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  • Meteor showers are common - appearing every few weeks throughout the year. The trick is to know which are the major shows, what days, direction, time of night, and location to view them. Geminids and Perseids are the reliables; Leonids is famous but temperamental; Quadrantics are the dark horse. Follow them on meteor calendar, learn their characters, avoid the moon and light pollution, wait past mindnight for the bugs-on-the-windshield effect, and bring a cup of hot chocolate.

    • Which are the major meteor showers and how are they named?
    • How is each meteor shower different from the others?
    • How can I best view these meteor showers? 
    • On which days and time can I view them?
    • What kind of location and what should I prepare to view them?
  Dishes  - What to Watch
  • Dish 2 : Video - ScienceCasts: Embers from a Rock Comet: The 2014 Geminid Meteor Shower |

  • 3 min 24 sec video. Geminids are pieces of debris from an object called 3200 Phaethon. Long thought to be an asteroid, Phaethon is now classified as an extinct comet. Basically it is the rocky skeleton of a comet that lost its ice after too many close encounters with the sun. Earth runs into a stream of debris from 3200 Phaethon every year in mid-December, causing meteors to fly from the constellation Gemini.

  • Visit for more. Check out NASA's Geminid Meteor Shower page! Earth is passing th...
  • Dish 4 : Splatting - Horse Flies and Meteors - NASA Science |

  • Earth, like a speeding car, races around the Sun sweeping up everything in its path. There are no insects in space, at least none that we know of, but there are plenty of meteoroids, little flakes of dust from comets and asteroids. They hit Earth's atmosphere and--splat!--they disintegrate as fiery streaks of light called meteors. ...

    Earth has a windshield? It's the atmosphere, which protects us from solar wind and comet dust much as a car's windshield protects passengers from wind, rain and bugs. Earth's front windshield is the early morning sky. Earth circles the Sun dawn-side first, scooping up whatever lies on that side of the planet. That's why it's usually best to look for Perseids just before dawn.

  • Like bugs streaking down the side window of a moving car, colorful Perseid Earthgrazers could put on a pleasing show after sunset on Tuesday, August 11th.
  Chops  - How and When to Watch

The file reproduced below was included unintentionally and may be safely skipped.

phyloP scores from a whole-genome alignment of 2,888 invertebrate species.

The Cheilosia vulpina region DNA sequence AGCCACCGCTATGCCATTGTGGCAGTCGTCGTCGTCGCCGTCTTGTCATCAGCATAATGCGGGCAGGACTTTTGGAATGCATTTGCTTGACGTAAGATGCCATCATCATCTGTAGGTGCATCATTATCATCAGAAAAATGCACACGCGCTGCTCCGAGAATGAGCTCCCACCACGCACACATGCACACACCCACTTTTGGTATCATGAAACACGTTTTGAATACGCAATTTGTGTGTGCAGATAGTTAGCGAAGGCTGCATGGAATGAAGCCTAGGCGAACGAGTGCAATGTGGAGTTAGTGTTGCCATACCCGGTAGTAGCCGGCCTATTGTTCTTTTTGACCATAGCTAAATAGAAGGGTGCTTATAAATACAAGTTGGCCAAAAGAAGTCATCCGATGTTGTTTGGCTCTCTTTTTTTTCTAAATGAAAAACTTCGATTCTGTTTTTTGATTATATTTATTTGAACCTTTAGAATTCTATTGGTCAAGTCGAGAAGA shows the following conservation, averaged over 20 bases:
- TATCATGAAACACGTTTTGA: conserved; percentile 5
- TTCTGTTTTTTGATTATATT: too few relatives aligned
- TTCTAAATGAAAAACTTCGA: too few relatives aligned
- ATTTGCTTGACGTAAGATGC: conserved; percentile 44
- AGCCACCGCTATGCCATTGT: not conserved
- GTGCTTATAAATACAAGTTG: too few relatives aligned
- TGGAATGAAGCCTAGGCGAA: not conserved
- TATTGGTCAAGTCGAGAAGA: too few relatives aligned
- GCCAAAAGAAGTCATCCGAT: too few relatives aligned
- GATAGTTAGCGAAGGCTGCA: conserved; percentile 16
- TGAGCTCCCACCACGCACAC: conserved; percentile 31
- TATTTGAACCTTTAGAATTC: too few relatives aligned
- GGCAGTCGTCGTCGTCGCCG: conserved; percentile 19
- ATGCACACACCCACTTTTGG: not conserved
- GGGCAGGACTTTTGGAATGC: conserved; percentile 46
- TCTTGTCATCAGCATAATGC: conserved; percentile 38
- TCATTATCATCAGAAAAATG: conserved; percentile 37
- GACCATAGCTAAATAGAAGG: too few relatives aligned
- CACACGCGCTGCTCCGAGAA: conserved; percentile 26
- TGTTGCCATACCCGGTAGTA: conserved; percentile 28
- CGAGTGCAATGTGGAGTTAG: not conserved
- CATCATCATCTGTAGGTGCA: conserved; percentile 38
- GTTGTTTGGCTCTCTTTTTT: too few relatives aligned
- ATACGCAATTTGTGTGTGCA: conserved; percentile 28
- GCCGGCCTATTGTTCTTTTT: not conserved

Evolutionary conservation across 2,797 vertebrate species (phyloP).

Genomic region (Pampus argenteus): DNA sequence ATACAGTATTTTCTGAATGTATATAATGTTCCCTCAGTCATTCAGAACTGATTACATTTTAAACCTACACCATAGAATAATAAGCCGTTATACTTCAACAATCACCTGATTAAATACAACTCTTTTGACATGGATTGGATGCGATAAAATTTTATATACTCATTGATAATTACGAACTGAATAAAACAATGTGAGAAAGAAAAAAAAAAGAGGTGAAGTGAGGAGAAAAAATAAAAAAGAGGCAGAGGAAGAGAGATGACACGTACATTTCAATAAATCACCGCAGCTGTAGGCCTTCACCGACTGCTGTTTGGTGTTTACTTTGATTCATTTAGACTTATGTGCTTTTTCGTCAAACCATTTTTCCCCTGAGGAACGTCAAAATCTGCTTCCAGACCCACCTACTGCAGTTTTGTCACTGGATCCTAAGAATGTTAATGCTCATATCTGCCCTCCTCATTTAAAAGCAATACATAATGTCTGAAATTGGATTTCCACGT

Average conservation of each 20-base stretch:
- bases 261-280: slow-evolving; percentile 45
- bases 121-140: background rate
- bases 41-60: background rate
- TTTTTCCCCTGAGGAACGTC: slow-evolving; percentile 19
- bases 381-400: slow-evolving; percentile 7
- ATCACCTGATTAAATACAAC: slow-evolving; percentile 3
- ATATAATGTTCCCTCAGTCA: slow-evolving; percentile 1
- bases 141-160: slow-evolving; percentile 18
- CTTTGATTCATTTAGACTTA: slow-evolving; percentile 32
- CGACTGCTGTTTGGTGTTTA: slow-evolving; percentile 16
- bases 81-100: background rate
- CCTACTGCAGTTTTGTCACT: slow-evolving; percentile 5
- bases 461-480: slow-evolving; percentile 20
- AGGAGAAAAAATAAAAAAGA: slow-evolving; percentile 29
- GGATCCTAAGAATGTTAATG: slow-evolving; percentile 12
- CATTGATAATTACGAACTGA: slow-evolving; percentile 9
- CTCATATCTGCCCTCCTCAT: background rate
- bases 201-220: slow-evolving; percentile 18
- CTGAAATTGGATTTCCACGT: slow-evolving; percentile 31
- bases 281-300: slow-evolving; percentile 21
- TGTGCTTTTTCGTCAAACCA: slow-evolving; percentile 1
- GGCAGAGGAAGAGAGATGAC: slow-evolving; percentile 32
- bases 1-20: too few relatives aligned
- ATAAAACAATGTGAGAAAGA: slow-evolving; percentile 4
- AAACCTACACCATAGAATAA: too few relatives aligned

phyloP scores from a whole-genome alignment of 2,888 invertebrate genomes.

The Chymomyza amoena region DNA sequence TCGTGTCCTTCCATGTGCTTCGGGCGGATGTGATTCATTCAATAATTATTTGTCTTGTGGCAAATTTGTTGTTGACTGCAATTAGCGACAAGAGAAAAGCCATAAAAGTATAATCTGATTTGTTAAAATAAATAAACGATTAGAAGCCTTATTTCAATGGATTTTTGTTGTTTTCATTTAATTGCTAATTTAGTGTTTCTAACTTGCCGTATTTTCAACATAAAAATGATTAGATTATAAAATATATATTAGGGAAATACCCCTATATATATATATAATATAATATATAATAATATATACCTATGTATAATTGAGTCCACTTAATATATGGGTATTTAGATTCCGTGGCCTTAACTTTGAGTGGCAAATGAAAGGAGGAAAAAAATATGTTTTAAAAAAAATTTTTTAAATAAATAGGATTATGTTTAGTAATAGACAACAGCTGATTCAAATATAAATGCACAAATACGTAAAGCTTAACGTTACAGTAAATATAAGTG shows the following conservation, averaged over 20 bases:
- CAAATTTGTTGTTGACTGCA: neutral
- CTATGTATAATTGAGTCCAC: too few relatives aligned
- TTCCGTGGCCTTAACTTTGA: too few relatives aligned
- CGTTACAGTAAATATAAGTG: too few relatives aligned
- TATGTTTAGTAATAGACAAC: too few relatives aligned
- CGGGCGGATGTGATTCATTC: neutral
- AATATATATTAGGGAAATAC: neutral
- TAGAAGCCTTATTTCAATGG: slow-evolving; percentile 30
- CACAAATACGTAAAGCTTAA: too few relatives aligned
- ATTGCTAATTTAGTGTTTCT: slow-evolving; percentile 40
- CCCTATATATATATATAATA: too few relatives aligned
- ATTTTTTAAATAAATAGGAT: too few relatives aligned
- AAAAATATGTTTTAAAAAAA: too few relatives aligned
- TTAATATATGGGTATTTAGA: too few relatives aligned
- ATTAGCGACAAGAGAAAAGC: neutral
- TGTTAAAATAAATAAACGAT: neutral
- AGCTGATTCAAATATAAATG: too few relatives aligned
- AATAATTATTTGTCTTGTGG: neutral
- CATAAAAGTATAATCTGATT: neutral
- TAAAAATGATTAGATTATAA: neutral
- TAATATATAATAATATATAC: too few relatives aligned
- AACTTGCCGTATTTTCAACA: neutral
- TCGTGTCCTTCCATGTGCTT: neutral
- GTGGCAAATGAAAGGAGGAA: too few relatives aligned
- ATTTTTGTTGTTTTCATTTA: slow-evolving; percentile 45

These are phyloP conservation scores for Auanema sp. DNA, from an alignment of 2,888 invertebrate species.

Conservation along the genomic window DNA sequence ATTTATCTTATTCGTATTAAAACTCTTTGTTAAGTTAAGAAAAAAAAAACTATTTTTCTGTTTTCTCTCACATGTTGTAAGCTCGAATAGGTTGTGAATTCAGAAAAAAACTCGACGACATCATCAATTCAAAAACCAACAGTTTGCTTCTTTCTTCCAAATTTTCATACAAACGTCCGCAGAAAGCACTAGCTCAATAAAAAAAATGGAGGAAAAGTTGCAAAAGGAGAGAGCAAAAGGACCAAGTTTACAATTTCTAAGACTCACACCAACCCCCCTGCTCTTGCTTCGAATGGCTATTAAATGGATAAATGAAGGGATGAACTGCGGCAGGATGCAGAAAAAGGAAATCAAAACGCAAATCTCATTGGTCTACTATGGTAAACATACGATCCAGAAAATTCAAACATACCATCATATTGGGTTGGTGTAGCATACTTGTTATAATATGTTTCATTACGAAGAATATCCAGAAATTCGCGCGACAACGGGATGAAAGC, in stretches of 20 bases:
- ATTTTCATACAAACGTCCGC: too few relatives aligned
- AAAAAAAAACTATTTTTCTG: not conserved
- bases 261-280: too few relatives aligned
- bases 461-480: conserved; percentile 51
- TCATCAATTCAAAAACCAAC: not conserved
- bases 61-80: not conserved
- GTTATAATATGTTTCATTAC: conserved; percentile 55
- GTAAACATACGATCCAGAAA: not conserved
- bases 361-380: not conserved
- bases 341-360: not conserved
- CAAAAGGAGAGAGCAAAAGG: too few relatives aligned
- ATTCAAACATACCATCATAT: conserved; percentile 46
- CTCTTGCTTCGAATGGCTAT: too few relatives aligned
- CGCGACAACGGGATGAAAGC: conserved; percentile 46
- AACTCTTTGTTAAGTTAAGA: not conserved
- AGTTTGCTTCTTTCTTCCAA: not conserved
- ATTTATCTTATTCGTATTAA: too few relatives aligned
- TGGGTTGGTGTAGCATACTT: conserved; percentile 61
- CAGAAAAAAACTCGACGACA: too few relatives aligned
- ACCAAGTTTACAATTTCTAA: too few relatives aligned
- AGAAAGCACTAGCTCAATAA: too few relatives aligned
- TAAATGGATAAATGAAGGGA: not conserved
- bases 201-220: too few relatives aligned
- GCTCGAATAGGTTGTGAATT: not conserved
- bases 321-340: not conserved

• Chop 1 : How to Watch the Perseid Meteor Shower |

    1. Set your alarm clock.

    2. Pack a blanket, compass , bug spray, and snacks.

    3. Find a spot away from city lights.

    4. Look towards the northeastern sky using your compass.

    5. Look for the constellation Perseus.

    6. If you want to take photographs, bring along a tripod.

  • Each year, the Earth passes through the debris of a comet called the Swift-Tuttle. This debris burns up in our atmosphere to form what we see as meteors or shooting stars. The Perseid meteor shower is at its peak during mid-August. During...
  • Chop 2 : The Basics of Meteor Observing - Sky & Telescope |

  • Bring a reclining lawn chair to a dark site with an open view of the sky. No trees or buildings should intrude into your view except maybe at the very edges. Depending on the time of the year you may want to bring a sleeping bag for protection against cold, dew, and mosquitoes. You'll also need a watch and a dim, red-filtered flashlight to read it by. You can make notes with a clipboard and pencil, but much better is a tape recorder with a microphone switch. This way you can dictate notes in the dark without taking your eyes off the sky.

    Give your eyes at least 15 minutes to adjust to the dark. Settle in, look up, and relax. When you're ready to begin watching steadily, note the time to the nearest minute.

    The simplest project is just to count the number of "shower" (S) and "non-shower" (NS) meteors that you see. Shower meteors will seem to come from the radiant of the particular shower you are observing. The name of the shower will tell you the general location of the radiant. For example, the Perseid meteor shower's radiant is in the constellation Perseus.

  • Here's everything you need to know to watch meteors and meteor showers with success and comfort.
  Desserts  References and More

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Language: EnglishThis course is owned by chaiseri
By chaiseri

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